28 January 2010

Being Nerd

HBO is about to release a biopic about Temple Grandin. Dr. Grandin, despite being autistic, is a professor of Animal Science at Colorado State University. In a pre-movie interview, she mentioned that autism is a spectrum disorder, which means that there are various manifestations of it, some more severe, some less. Among the less severe is Asperger's Syndrome, and among the least severe is the nerdy, geeky, kid.

That rang a bell. I've always had to insist that my wife just tell me what she wants or what she is thinking. "I'm a scientist, not a mind reader," I always say. It turns out that my other scientist friends say the same thing to their spouses. Now I realize that there must be all sorts of subtle cues that most people pick up, but I don't. Oh well, being a nerd has its limitations, but it keeps me in a job with good pay and benefits.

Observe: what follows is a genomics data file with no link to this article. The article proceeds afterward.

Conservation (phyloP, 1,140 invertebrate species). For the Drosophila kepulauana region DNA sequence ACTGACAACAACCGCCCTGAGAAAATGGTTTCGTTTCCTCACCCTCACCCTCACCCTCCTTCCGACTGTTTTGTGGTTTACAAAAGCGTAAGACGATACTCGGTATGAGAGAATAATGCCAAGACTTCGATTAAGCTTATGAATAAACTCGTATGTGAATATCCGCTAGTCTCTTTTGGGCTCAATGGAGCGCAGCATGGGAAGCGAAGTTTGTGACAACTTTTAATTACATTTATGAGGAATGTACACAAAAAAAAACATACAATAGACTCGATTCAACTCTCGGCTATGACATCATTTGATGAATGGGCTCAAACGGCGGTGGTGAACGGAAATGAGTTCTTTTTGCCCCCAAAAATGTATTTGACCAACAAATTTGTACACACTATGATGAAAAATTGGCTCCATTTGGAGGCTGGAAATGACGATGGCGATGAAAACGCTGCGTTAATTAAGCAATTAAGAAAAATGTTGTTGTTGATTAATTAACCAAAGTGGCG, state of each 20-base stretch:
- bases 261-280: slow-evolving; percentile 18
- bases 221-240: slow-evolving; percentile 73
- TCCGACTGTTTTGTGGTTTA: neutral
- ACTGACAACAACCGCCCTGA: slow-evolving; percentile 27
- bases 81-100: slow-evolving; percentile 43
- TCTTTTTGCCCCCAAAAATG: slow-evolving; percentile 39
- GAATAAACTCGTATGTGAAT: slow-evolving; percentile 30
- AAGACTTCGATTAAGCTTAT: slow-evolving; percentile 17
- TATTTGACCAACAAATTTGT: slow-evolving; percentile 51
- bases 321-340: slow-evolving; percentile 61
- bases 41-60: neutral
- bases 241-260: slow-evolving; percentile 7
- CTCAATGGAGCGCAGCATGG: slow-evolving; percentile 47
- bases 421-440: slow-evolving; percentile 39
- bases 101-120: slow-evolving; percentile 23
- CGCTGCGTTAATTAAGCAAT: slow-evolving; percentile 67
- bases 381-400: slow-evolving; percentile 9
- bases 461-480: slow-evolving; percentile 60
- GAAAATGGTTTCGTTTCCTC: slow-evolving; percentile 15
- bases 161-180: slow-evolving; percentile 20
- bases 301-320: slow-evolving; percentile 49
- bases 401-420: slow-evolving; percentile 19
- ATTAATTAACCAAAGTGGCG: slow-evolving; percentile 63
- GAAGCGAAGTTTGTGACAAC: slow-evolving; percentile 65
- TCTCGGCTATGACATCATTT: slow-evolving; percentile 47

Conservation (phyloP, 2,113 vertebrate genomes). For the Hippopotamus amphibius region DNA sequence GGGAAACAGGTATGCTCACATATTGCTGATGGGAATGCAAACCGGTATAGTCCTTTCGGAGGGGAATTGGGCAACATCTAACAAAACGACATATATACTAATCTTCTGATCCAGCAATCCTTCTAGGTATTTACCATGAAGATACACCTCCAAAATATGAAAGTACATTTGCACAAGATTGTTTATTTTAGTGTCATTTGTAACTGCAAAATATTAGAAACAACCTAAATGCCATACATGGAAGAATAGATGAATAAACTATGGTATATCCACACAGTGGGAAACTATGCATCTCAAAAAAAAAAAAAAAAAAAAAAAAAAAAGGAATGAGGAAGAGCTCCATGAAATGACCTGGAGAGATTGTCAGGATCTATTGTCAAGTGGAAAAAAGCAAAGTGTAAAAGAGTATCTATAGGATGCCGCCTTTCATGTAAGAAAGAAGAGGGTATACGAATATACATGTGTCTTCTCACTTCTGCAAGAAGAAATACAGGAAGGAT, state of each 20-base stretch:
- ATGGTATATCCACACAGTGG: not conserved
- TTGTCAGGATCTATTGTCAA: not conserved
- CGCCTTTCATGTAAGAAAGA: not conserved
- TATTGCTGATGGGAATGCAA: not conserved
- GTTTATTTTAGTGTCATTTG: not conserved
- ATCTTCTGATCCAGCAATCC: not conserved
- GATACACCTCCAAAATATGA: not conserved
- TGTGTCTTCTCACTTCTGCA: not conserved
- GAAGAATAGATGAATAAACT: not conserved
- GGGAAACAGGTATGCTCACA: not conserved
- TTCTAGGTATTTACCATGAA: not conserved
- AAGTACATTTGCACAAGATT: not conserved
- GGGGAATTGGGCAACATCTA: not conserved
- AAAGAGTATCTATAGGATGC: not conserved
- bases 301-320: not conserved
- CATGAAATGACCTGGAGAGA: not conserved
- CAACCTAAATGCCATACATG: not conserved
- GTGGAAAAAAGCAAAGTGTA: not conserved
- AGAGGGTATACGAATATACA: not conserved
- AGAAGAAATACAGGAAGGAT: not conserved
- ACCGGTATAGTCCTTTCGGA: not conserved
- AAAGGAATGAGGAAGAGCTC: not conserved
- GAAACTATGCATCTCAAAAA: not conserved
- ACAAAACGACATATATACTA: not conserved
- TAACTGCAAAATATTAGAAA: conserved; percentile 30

When I mentioned this realization to my wife, the nearly licensed psychologist, she said she had known about it for a long time. She just didn't want to be the one to tell me. Gee. I feel lucky to have gotten married at all. Thank God that some women like nerds, and are willing to do what it takes to get them to realize they are interested.

1 comment:

motheramelia said...

One of the benefits of being a nerd is the ability to concentrate on whatever it is you're doing. The downside of this is social interactions sometimes get left in the lurch. I've known a lot of "nerds" and a few Asberger's and they are rarely aware of the impact they have on others. That doesn't mean they don't feel the slights and slings of arrows that come their way.